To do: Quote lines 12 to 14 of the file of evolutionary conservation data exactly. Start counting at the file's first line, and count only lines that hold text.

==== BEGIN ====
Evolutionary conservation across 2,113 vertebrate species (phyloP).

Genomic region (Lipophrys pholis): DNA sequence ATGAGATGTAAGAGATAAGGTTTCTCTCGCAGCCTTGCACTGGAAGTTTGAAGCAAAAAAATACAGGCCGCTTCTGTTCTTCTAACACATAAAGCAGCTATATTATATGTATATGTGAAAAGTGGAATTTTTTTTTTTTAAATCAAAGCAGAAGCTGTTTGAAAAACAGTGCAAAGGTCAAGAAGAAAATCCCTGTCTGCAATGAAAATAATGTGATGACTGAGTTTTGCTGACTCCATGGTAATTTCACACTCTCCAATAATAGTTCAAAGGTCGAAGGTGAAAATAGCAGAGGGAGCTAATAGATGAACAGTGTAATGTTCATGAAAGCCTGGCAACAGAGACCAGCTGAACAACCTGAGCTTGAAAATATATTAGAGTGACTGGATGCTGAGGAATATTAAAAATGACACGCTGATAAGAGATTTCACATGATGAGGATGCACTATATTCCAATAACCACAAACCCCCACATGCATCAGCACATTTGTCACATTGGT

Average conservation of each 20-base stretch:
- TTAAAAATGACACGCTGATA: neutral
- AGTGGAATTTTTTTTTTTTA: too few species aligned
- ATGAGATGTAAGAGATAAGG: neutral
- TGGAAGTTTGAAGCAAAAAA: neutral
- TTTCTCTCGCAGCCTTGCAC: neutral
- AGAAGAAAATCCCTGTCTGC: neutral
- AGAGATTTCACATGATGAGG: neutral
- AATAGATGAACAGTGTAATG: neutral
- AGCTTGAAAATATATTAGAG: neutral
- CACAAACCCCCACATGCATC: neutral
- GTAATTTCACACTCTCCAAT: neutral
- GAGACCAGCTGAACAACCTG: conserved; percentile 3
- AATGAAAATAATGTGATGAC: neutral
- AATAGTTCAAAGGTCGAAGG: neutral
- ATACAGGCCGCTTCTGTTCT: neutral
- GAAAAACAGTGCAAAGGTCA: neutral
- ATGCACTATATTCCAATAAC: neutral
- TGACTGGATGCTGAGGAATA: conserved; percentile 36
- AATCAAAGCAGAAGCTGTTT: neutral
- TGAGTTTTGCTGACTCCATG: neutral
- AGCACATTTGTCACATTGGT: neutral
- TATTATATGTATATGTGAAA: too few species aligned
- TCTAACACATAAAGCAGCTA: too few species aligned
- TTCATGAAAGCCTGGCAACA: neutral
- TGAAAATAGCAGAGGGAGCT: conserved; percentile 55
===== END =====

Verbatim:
- AGCTTGAAAATATATTAGAG: neutral
- CACAAACCCCCACATGCATC: neutral
- GTAATTTCACACTCTCCAAT: neutral